Top 10 Foods for Easing Constipation Recommended by Colorectal Surgeon

Top 10 Foods for Easing Constipation Recommended by Colorectal Surgeon

(Roman Samborskyi/Shutterstock)

Amber YangJoJo Novaes
Amber Yang & JoJo Novaes

3/18/2024

Updated: 3/26/2024

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Why do some people still suffer from chronic constipation despite consuming an adequate amount of vegetables? What specific dietary choices can they make to alleviate their symptoms? Dr. Yun-Ni Jong, an esteemed colorectal surgeon, provides expert guidance on this matter. She has identified the top 10 foods known to facilitate bowel movements and offers insightful recommendations on how to sustain intestinal well-being, ultimately reducing the likelihood of constipation.

Are You Constipated?

What defines constipation? How many bowel movements per day are considered normal? According to Dr. Jong, the normal range for bowel movements is quite broad, from three times a day to once every three days. Completing a bowel movement within seven minutes is normal. However, some people, even though they have a bowel movement every day, still sit on the toilet for seven to 10 minutes without passing stool which is considered constipation.

3 Types of Constipation

Dr. Jong explained that constipation can generally be categorized into three types. We can self-assess to determine which type we experience.
1. Slow transit constipation: This type of constipation is common among the elderly, as intestinal motility slows down with age. Even if the quality of the stool is good, the excessively slow movement of the intestines makes it difficult to pass stool.
2. Outlet constipation: When the body feels the urge to have a bowel movement but misses the opportunity because of busyness, the intestines become sluggish, resulting in difficulty passing stool.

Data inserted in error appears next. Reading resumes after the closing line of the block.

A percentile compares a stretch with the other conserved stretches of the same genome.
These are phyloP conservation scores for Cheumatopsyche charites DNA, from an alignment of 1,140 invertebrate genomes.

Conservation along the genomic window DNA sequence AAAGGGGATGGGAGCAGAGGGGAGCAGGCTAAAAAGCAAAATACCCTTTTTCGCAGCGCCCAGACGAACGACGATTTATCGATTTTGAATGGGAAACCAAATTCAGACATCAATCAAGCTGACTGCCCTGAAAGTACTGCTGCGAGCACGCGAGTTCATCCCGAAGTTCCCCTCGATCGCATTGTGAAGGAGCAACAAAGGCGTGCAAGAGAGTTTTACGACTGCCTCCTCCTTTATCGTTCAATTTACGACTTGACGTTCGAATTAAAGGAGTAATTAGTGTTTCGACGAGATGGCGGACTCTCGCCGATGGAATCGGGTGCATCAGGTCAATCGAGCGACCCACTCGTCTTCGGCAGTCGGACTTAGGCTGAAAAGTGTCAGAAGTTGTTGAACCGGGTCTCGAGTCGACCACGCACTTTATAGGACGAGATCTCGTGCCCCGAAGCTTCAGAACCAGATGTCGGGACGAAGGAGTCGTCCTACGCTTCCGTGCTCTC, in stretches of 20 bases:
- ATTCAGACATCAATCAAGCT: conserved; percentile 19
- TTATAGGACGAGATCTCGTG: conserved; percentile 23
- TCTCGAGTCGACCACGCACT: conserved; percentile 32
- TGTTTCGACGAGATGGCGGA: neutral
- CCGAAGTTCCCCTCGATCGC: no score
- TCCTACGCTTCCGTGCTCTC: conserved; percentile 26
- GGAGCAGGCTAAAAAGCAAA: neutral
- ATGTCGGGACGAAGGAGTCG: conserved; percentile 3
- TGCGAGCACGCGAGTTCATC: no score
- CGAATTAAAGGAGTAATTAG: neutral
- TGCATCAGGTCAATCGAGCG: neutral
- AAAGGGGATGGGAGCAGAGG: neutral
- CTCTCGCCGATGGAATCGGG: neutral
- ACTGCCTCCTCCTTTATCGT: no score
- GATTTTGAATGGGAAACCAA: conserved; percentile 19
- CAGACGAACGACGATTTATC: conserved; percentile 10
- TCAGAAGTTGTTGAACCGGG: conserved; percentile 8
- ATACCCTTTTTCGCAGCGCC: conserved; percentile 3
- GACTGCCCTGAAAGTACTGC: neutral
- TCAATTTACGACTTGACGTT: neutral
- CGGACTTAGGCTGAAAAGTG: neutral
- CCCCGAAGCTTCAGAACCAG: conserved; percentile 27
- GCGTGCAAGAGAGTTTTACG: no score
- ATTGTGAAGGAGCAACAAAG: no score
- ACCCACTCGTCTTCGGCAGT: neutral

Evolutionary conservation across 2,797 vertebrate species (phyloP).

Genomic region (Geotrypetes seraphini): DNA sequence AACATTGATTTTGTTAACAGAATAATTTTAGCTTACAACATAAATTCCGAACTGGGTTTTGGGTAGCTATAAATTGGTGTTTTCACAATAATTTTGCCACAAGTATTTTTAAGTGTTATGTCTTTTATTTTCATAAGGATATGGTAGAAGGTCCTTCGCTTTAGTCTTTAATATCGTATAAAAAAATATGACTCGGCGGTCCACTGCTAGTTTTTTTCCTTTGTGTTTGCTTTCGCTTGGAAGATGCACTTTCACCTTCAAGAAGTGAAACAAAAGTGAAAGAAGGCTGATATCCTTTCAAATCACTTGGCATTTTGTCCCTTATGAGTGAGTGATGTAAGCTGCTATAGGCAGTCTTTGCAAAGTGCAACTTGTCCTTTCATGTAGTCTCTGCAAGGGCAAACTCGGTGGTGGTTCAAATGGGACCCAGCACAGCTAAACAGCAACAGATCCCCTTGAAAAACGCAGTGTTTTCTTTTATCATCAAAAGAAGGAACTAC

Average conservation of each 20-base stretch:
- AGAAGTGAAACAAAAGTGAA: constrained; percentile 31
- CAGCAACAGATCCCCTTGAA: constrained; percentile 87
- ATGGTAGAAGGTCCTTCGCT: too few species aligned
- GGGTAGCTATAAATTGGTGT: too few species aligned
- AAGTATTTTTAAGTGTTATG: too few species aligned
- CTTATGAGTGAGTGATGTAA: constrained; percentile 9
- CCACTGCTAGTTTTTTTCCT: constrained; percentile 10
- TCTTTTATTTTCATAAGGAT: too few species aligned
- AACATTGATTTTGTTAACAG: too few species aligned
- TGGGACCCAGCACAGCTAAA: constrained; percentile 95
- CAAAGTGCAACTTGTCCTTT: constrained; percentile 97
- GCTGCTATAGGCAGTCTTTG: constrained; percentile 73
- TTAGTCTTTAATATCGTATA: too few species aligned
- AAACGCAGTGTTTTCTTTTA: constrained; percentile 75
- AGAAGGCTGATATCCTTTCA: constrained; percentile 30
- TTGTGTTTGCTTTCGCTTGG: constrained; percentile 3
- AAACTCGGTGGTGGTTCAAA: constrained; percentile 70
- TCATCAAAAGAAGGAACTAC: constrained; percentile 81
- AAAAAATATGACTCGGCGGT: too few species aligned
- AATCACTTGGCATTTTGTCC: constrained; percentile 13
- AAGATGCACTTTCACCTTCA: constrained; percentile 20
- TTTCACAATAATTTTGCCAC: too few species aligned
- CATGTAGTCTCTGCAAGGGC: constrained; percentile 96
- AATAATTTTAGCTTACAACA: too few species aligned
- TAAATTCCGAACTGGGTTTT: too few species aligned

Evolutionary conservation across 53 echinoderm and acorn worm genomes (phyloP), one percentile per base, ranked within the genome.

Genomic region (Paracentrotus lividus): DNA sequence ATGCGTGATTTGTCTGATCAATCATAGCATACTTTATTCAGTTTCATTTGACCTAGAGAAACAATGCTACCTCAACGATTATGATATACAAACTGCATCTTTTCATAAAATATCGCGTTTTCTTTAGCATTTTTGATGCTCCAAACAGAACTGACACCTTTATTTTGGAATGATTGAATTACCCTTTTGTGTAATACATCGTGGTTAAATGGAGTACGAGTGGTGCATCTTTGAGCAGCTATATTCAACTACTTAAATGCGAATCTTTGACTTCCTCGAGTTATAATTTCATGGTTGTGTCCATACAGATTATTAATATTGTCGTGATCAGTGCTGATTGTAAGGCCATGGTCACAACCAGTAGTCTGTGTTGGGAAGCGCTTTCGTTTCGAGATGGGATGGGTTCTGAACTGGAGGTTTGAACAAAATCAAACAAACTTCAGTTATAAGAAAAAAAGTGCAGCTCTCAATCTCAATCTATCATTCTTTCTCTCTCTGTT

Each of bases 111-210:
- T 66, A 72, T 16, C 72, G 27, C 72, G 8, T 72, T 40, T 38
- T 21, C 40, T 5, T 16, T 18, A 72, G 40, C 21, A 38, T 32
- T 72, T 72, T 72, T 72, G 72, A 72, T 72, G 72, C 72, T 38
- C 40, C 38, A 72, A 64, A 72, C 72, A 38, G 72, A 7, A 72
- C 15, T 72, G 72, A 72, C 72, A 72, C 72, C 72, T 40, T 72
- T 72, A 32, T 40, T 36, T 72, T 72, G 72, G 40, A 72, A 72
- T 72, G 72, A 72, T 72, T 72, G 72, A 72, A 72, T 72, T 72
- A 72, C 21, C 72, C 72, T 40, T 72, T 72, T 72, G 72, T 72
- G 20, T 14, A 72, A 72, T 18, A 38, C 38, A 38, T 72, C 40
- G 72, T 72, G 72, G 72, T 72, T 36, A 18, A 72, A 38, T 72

3. Irritable bowel syndrome with constipation: Some people have irritable bowel syndrome with constipation. Others experience mixed/alternating episodes of diarrhea and constipation when under high stress or pressure in their daily lives, which may be referred to as spastic colon.

Choosing Foods Based on Stool Analysis

Dr. Jong said that her constipated patients often ask, “Should I push with my abdomen or with my anus when passing stool?” She clarified that the key to a bowel movement is not to exert force but rather, when you feel the urge, simply relax the anus, and stool will pass naturally.
She said she believes that constipation ultimately stems from diet, as stool consistency determines whether bowel movements are smooth. Therefore, eating plenty of vegetables and fruits is the key to treating constipation.
To produce well-formed stools, it is recommended to maintain a vegetable-to-fruit ratio of 2:1. This is because vegetables, rich in insoluble fiber, create a loose framework for stools, aiding in their rolling and propulsion in the intestines. Fruits, rich in soluble fiber, keep stools moist, allowing them to pass smoothly and easily.
For those experiencing incomplete or irregular bowel movements, what foods might help? Dr. Jong suggests observing the stool in the toilet. If it appears pellet-like, rough, and causes discomfort while expelling, it indicates a lack of fruits rich in soluble fiber, leading to inadequate water content in the stool. If the stool is soft and mushy but requires effort to pass, it indicates a lack of insoluble fiber to form the shape of the stool.

Top 10 Foods That Promote Bowel Movement

  1. Cauliflower
  2. Spinach
  3. Sweet potato leaves
  4. Mushrooms (particularly wood ear)
  5. Agar (made from seaweed)
  6. Kiwi
  7. Dragon fruit
  8. Guava
  9. Bananas
  10. Yogurt